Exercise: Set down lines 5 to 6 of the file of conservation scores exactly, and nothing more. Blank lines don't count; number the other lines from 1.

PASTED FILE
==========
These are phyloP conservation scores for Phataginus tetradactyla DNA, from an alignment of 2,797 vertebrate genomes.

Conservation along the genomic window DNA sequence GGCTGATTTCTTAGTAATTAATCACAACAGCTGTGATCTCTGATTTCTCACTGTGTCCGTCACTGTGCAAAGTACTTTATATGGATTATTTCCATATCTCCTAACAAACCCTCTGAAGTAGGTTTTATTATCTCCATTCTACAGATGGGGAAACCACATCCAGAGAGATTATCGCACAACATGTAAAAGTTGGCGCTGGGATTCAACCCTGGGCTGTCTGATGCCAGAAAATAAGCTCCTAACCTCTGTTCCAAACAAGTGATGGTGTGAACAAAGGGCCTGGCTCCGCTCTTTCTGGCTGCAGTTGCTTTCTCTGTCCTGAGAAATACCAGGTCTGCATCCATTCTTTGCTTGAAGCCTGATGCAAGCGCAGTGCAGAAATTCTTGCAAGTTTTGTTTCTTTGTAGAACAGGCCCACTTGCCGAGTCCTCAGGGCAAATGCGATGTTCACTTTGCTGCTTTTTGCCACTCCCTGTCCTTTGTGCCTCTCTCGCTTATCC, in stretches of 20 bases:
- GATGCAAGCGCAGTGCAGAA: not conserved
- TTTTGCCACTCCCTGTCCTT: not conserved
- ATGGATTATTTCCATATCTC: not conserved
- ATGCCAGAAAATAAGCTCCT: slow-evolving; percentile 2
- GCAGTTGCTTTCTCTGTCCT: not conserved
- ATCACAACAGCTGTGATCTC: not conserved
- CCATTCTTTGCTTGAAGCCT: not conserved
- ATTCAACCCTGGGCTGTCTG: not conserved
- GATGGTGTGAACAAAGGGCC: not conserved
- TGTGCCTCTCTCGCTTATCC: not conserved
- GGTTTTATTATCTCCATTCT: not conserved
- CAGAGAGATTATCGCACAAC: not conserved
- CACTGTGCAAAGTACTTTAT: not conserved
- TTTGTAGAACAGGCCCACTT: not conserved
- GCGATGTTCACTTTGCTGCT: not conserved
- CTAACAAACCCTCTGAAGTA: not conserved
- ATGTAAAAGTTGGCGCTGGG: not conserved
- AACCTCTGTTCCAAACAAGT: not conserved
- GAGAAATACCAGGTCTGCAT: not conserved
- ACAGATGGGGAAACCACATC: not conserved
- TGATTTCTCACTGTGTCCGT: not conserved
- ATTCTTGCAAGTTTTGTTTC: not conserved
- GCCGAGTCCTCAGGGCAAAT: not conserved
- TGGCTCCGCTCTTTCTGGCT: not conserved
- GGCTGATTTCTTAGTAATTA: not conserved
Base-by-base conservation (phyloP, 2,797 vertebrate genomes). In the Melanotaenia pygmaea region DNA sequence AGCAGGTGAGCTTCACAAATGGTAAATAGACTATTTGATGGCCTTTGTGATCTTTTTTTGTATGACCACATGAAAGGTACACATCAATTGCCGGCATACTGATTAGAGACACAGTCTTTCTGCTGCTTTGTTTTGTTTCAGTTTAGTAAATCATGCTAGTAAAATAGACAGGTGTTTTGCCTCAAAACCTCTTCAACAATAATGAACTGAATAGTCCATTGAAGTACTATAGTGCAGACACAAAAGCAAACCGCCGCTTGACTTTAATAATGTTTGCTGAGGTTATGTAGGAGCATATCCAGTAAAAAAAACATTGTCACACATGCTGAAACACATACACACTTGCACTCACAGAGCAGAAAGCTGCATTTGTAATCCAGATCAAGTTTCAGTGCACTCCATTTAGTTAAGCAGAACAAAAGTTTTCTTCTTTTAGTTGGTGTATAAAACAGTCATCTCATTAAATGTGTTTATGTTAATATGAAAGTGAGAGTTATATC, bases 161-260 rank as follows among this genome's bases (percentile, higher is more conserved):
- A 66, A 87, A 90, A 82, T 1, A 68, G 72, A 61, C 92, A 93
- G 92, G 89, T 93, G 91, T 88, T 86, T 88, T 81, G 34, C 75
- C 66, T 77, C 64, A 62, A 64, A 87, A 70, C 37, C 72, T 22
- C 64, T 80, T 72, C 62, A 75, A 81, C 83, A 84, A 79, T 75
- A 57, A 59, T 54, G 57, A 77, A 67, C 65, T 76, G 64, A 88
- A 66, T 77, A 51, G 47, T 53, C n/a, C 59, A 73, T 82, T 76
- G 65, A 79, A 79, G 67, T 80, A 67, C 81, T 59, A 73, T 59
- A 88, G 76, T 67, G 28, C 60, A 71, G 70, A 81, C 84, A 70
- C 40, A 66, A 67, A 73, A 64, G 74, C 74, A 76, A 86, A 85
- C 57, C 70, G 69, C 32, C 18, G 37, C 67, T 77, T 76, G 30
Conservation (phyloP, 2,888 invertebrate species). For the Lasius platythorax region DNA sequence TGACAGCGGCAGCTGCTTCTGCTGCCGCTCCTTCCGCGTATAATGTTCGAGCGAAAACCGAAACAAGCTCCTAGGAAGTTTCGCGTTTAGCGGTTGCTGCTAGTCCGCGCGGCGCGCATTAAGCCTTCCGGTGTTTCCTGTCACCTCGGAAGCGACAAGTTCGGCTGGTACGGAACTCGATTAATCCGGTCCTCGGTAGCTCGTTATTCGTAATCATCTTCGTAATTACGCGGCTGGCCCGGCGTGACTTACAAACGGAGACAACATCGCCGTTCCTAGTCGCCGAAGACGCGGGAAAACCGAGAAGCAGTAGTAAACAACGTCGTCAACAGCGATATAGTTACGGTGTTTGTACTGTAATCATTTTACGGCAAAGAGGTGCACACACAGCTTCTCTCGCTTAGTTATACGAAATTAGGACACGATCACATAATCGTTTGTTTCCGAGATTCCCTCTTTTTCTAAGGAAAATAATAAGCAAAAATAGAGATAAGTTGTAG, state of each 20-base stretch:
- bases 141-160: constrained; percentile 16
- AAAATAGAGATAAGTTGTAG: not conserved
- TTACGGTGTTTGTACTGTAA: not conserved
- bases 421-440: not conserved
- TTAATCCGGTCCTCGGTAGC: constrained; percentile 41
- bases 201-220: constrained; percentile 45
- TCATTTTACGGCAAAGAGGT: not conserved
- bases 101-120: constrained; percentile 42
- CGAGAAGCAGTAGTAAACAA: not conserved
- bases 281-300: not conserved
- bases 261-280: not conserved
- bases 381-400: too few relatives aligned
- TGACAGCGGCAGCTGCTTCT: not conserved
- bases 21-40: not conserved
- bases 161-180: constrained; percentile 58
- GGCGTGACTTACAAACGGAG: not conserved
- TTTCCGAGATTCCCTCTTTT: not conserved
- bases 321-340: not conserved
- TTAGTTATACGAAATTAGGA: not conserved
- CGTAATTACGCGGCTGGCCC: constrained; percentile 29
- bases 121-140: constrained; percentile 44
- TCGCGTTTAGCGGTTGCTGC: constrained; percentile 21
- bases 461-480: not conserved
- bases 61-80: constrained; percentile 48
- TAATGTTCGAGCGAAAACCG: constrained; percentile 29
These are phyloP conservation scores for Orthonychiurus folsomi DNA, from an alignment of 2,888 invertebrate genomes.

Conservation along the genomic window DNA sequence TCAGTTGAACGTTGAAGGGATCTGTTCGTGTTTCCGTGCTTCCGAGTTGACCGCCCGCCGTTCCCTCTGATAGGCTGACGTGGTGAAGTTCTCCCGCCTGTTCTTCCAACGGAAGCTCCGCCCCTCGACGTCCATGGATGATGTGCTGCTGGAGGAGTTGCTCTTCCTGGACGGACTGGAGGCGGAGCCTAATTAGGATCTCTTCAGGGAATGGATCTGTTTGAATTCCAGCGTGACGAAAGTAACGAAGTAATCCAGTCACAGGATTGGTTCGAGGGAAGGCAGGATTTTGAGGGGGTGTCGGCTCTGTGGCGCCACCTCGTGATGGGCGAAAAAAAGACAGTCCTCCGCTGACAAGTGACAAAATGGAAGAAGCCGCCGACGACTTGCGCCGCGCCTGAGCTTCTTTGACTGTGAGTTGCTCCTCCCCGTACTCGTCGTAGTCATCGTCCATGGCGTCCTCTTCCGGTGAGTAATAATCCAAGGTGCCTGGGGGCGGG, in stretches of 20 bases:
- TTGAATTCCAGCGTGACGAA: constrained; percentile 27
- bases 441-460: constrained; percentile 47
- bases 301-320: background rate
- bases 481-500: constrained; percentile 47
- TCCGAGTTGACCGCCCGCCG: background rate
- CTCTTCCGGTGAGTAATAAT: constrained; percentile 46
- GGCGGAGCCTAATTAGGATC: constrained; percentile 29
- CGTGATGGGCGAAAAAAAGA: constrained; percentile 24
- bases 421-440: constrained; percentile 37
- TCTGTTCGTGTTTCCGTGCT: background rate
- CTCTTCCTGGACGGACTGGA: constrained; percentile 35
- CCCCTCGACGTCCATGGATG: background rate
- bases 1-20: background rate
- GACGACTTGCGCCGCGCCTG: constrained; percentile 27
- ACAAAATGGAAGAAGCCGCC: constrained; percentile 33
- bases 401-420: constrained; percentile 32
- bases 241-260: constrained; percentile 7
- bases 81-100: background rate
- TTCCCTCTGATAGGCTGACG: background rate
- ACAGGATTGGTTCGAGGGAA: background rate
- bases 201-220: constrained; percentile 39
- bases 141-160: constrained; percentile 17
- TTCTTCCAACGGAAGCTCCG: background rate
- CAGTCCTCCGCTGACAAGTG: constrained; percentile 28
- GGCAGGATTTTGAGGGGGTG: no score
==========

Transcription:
- ATGGATTATTTCCATATCTC: not conserved
- ATGCCAGAAAATAAGCTCCT: slow-evolving; percentile 2